I try as much as I can to correct them, when I want to correct them. But when they do it intentionally, I tend to walk away because I can’t get physical with them, and also because we live in a very transphobic society.

How long have you been going by the they/them pronouns?

I started to use the They/Them pronoun last year, when I discovered my gender identity. I’ve been using it to conform to my own status as a person.

What would you say makes being called by the right pronouns so important?

For me, being called by the right pronouns is a thing of respect, and although it doesn’t end there, it is you as a person respecting me when you call me by my right pronouns.

Have there been improvements towards misgendering?

No, not really. I don’t even want to stress it anymore, and I think it’s because people are so lazy. Again, I’m in a very transphobic society, so I just allow them, even when it gets to me.

Makes sense. How long do you think this ignorance will last?

I think this will stand as long as people are not educated, so I think education is very important as to how people perceive this.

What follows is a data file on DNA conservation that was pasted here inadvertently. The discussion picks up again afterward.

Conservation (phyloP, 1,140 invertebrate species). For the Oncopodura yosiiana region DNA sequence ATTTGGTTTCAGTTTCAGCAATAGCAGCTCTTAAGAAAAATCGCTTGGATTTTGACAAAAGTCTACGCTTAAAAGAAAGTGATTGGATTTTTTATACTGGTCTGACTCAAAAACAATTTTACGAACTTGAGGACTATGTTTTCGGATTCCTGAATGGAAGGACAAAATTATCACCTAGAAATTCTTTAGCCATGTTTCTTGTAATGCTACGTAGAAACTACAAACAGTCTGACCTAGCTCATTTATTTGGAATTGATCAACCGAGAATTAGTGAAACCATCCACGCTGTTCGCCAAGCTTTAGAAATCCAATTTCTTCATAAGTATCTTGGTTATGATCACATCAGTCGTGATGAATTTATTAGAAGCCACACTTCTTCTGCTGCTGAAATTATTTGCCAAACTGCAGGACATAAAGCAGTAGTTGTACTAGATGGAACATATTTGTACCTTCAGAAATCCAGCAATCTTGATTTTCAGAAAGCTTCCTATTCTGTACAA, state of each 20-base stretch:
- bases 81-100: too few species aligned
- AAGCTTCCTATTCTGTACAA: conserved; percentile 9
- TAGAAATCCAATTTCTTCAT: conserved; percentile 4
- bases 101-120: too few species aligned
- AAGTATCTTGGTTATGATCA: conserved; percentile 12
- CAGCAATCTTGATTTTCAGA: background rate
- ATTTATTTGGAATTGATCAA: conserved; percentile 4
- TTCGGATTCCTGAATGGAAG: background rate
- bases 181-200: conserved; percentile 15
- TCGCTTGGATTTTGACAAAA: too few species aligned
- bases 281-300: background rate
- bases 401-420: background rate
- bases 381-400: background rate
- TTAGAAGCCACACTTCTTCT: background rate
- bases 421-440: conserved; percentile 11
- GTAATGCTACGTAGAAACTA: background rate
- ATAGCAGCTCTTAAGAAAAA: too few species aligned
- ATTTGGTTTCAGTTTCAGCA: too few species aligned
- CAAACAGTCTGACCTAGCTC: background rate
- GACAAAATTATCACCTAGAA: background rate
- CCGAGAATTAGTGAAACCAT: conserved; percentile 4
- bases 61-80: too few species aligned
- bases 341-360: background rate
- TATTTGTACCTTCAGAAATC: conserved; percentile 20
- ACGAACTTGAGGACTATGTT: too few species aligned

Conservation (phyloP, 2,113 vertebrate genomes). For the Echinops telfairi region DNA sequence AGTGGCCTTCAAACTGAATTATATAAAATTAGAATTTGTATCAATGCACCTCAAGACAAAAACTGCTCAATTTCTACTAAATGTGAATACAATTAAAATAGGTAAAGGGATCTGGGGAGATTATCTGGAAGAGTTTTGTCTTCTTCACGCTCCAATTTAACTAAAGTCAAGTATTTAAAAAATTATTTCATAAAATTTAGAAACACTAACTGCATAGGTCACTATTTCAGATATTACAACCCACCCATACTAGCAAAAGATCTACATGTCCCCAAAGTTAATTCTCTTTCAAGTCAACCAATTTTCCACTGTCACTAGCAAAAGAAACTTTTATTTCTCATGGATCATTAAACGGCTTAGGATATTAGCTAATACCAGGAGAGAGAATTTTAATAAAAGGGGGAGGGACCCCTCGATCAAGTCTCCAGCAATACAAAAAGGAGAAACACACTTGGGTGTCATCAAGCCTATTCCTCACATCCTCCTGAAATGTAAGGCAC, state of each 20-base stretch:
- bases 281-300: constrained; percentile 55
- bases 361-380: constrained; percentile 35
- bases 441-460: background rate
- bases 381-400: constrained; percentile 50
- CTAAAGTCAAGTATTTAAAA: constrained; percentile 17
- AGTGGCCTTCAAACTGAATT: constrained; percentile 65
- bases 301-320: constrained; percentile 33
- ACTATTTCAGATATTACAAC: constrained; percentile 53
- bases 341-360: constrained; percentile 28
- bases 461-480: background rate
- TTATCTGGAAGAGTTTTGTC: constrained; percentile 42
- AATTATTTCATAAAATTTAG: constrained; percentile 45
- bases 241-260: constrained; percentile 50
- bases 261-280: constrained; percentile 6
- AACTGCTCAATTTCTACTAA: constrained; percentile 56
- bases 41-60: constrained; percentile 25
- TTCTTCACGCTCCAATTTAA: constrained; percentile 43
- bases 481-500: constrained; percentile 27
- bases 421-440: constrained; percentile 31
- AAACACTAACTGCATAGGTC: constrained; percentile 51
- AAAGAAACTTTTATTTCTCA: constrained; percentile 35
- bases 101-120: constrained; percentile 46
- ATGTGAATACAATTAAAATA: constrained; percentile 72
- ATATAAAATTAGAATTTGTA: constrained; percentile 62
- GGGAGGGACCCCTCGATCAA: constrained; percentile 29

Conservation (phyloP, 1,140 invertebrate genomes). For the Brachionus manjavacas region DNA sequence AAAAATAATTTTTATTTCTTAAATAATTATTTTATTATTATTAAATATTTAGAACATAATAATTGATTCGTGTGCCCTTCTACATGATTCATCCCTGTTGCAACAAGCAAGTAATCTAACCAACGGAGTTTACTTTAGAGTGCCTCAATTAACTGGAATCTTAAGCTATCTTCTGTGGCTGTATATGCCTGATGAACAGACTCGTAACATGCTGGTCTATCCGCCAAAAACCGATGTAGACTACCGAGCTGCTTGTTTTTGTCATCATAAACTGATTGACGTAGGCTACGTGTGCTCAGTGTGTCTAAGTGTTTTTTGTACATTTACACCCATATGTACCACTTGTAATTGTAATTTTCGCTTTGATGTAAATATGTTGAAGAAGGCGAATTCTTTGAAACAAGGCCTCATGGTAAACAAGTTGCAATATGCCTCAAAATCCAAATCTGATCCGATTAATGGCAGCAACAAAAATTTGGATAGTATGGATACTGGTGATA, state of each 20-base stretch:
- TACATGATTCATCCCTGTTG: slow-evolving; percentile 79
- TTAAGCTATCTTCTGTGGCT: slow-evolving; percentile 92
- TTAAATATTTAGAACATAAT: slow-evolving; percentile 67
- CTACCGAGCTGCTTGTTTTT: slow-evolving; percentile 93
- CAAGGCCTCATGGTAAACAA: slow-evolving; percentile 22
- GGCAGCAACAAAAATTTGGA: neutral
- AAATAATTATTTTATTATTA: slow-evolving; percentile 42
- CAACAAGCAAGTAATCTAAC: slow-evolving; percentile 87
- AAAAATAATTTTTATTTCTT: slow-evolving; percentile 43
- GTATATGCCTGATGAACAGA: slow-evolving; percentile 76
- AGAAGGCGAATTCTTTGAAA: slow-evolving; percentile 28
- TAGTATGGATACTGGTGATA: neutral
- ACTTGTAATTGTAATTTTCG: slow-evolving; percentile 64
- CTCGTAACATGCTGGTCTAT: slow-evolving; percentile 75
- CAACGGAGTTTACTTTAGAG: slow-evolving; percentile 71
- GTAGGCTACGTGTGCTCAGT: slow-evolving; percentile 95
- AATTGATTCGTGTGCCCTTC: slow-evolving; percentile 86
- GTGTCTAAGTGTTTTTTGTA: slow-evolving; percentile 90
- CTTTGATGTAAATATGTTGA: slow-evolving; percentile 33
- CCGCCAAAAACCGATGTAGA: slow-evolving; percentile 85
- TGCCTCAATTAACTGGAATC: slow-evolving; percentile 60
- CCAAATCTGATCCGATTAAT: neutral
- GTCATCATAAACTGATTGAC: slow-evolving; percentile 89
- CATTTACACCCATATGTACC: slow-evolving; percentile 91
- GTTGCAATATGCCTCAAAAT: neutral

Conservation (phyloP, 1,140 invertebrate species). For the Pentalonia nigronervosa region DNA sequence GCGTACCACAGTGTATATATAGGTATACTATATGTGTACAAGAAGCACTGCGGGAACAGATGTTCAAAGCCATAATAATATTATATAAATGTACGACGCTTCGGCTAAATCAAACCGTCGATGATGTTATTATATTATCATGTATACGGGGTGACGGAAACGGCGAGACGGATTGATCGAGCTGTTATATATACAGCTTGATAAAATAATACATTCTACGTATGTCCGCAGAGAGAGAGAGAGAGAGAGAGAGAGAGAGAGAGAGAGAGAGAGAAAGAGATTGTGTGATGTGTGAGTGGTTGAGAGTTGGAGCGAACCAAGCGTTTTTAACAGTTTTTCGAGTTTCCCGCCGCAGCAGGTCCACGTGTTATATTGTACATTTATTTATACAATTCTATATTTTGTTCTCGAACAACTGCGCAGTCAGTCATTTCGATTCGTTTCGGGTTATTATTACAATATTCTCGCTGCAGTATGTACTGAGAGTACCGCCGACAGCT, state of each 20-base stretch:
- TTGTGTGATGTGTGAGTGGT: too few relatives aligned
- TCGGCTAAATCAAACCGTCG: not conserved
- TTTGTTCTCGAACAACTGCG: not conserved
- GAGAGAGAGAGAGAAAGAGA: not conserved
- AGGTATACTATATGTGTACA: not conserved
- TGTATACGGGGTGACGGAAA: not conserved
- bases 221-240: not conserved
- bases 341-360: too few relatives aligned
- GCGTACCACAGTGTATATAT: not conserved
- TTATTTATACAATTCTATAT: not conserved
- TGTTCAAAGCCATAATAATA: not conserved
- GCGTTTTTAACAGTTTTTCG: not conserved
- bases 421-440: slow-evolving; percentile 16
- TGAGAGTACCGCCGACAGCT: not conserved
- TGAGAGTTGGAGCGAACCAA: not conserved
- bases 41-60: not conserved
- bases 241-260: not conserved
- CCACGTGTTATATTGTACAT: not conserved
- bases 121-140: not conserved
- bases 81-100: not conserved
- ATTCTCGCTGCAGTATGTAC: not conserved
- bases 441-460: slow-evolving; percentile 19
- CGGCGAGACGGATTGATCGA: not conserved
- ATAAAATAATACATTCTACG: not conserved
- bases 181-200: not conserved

Any suggestions as to what can be done to make people understand the importance of pronouns here in Africa?

I’m really not sure what we can do. I think we’re already doing enough by existing, so it’s left for them to educate themselves and get a proper understanding on what we stand for. They have to on their own will, get intellectually empowered on issues around non-binary gender identities. It’s left to them to be grounded with this knowledge.

Blaise’s work preceeds them and they spend the bulk of their time involved in educating anyone and everyone who cares to listen about the struggles of being queer in Africa.

Michelle — She/They.

Can you tell us more about yourself?

Elle. That’s what I wish most people would call me. So I suppose it would be easiest to say that is my name. Elle. I’m a non-binary lesbian living in Nairobi, the only city — with the exception of Arusha, Tanzania — that I have ever called home. I find it difficult to describe myself because I am so many things. I’m a writer, I’m a painter sometimes, a singer at other times. Who I am, comprises the things I like to do and the people I surround myself with. Outside of those things, my identity is as hard to understand as it is to explain. I am the community around me; strong, resilient, extremely queer and (sometimes unfortunately) Kenyan.

Are you out yet?

Well, yes and no. I’m out to my friends and also on social media, but not to my parents. They cannot even begin to fathom what non-binary means, let alone that their child is one.